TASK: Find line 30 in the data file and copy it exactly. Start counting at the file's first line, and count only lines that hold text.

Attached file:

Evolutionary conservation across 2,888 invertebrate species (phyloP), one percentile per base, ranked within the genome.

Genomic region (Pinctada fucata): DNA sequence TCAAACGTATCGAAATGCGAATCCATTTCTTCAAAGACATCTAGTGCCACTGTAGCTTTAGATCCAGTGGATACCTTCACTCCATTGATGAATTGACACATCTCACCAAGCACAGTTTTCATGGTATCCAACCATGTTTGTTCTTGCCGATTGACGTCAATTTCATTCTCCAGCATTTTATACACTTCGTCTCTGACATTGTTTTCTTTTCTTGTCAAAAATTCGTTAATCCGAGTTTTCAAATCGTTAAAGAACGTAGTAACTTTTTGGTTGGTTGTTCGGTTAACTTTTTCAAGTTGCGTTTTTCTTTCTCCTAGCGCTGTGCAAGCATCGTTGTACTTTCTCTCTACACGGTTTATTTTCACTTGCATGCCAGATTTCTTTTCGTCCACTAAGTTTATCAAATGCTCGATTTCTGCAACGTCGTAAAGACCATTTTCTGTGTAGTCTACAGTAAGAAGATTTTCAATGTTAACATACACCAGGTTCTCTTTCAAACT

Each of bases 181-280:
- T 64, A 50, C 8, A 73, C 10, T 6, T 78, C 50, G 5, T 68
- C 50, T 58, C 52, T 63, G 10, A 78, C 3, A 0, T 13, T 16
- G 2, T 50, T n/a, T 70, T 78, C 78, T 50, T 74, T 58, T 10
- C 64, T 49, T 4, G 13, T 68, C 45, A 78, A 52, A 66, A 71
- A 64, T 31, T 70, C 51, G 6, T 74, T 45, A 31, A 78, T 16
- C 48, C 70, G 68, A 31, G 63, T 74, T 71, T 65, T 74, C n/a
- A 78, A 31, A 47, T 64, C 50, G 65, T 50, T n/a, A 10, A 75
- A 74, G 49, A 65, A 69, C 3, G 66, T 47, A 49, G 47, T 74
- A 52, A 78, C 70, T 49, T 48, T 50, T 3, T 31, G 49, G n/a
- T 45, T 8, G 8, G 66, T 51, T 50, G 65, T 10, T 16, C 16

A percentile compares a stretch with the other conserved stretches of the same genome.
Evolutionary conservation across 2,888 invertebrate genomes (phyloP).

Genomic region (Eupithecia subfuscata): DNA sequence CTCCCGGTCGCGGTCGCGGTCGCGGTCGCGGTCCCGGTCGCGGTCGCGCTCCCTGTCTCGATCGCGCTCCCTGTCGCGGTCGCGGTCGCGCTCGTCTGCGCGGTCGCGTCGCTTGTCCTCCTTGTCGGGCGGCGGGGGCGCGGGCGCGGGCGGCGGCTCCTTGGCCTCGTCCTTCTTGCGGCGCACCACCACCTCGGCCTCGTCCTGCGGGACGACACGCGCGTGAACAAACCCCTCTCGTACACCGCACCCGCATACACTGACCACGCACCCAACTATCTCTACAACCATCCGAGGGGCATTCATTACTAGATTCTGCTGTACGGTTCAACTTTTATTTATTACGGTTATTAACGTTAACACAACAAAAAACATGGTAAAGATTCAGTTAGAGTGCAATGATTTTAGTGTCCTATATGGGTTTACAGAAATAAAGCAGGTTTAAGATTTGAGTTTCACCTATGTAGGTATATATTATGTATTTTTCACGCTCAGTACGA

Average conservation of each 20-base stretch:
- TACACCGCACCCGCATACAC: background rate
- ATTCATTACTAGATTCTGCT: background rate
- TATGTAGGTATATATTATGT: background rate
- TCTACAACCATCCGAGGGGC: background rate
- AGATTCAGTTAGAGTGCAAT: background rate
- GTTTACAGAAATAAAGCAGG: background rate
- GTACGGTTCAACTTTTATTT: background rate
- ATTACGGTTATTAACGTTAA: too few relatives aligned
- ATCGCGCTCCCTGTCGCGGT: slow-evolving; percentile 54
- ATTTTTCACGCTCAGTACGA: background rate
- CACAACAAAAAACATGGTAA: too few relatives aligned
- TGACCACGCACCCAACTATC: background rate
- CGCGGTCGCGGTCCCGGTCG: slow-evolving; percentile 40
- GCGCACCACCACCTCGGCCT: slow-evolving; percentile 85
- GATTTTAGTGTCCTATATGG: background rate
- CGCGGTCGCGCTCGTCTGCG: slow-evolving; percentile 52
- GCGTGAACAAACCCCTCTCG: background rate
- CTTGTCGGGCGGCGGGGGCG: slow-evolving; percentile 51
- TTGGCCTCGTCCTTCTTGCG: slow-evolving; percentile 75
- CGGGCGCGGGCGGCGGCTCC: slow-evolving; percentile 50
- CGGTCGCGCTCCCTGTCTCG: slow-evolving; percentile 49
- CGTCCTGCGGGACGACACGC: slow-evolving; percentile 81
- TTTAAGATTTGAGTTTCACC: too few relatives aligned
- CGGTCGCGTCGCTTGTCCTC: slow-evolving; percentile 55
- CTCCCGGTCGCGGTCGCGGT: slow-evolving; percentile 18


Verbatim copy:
- CGCGGTCGCGGTCCCGGTCG: slow-evolving; percentile 40